This chapter deals with a multitude of perspectives on ethics education in business schools and provides a compelling example of Iceland, where unethical behavior of its business elite and the total disregard for commonly accepted ethical rules of conducting business led to unsustainable expansion of the financial industry and its subsequent collapse in the fall of 2008. The authors examine whether ethics education or more precisely, the lack thereof, played any role in this financial collapse, and whether business schools should contribute to molding moral characters of their students, who will ultimately become the next generation of business leaders. Here are a few important highlights of what has been found. First, a consensus seems to have been reached that business schools have an important role in developing the moral character of their students, something they haven’t practiced sufficiently according to managers. Second, business schools ought to take a more direct part in a society’s discourse on business ethics and perhaps be in the forefront of these discussions. Third, there is a clear need for not only asking business schools to contribute to molding the moral character of students but to reshaping that of practicing managers through re-training and continuous education.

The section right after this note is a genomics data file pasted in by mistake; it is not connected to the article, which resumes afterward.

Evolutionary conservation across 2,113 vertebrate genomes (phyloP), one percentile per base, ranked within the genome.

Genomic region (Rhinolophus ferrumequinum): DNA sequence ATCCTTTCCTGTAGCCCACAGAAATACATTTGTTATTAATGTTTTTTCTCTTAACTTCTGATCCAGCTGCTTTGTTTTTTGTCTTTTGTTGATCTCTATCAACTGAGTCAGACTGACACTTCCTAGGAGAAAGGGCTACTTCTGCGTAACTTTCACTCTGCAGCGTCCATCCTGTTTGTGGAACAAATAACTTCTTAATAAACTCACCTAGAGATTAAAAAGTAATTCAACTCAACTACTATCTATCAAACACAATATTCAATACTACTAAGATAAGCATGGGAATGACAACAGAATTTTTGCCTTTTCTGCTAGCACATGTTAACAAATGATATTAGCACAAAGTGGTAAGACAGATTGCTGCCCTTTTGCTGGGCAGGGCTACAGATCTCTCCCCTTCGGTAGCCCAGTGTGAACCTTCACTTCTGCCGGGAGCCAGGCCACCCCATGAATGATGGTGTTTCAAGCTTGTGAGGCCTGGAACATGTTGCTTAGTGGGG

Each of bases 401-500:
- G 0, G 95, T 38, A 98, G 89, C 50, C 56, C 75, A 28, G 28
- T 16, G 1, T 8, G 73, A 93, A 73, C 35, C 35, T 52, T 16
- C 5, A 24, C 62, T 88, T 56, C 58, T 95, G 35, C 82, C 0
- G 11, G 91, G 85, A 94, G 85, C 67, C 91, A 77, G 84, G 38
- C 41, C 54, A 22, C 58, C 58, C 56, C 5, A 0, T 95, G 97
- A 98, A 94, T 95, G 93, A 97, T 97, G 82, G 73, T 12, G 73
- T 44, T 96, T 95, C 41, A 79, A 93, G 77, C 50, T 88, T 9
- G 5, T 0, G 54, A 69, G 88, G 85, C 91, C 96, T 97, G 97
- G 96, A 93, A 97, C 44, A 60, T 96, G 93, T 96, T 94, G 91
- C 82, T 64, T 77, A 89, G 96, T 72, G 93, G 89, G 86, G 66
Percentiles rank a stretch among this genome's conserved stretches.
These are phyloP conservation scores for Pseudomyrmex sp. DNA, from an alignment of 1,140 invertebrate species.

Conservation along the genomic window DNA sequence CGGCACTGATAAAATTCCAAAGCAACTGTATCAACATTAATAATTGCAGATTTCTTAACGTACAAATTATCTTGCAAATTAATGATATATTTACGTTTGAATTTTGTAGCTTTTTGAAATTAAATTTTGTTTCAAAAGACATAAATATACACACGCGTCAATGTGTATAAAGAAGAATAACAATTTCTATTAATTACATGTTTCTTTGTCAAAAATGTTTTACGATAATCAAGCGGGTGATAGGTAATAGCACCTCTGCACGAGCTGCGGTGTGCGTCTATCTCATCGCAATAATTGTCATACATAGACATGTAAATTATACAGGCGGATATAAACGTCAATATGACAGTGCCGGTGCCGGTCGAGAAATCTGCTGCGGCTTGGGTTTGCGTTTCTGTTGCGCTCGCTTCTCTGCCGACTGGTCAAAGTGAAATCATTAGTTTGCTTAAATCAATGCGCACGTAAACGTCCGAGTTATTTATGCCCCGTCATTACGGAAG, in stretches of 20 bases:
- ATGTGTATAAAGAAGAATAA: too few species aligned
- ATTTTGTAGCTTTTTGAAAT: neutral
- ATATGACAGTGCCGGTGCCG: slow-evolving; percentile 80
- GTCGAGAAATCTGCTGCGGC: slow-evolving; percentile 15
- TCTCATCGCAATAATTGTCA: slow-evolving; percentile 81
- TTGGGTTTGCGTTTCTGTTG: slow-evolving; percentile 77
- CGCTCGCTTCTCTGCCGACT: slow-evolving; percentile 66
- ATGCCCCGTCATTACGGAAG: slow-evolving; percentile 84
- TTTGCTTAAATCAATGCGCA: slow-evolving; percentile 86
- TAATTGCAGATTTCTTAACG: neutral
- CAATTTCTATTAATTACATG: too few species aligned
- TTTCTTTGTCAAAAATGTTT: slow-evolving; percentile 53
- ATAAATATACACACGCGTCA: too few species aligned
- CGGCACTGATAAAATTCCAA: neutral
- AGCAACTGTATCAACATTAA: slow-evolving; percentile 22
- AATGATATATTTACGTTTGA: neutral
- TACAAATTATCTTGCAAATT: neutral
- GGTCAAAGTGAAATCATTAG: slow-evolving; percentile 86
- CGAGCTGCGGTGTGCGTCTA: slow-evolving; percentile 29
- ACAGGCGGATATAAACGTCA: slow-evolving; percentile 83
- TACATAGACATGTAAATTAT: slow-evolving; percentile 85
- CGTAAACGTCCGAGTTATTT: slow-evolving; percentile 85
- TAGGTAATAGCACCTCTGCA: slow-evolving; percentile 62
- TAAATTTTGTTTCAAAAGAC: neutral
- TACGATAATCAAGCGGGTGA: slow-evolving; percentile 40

|Title of host publication||Handbook of Research on Teaching Ethics in Business and Management Education|
|Editors||Charles Wankel , Agata Stachowicz-Stanusch|
|Number of pages||15|
|Place of Publication||New York|
|Publisher||Information Science Reference|
|ISBN (Print)||9781613505106, 1613505108|
|Publication status||Published - 2011|
Bibliographical noteCBS Library does not have access to the material
Vaiman, V., & Sigurjonsson, T. O. (2011). Rethinking Ethics Education in Business Schools in the Post-Financial Crisis Epoch: An Icelandic Perspective. In C. Wankel , & A. Stachowicz-Stanusch (Eds.), Handbook of Research on Teaching Ethics in Business and Management Education (pp. 342-356). Information Science Reference.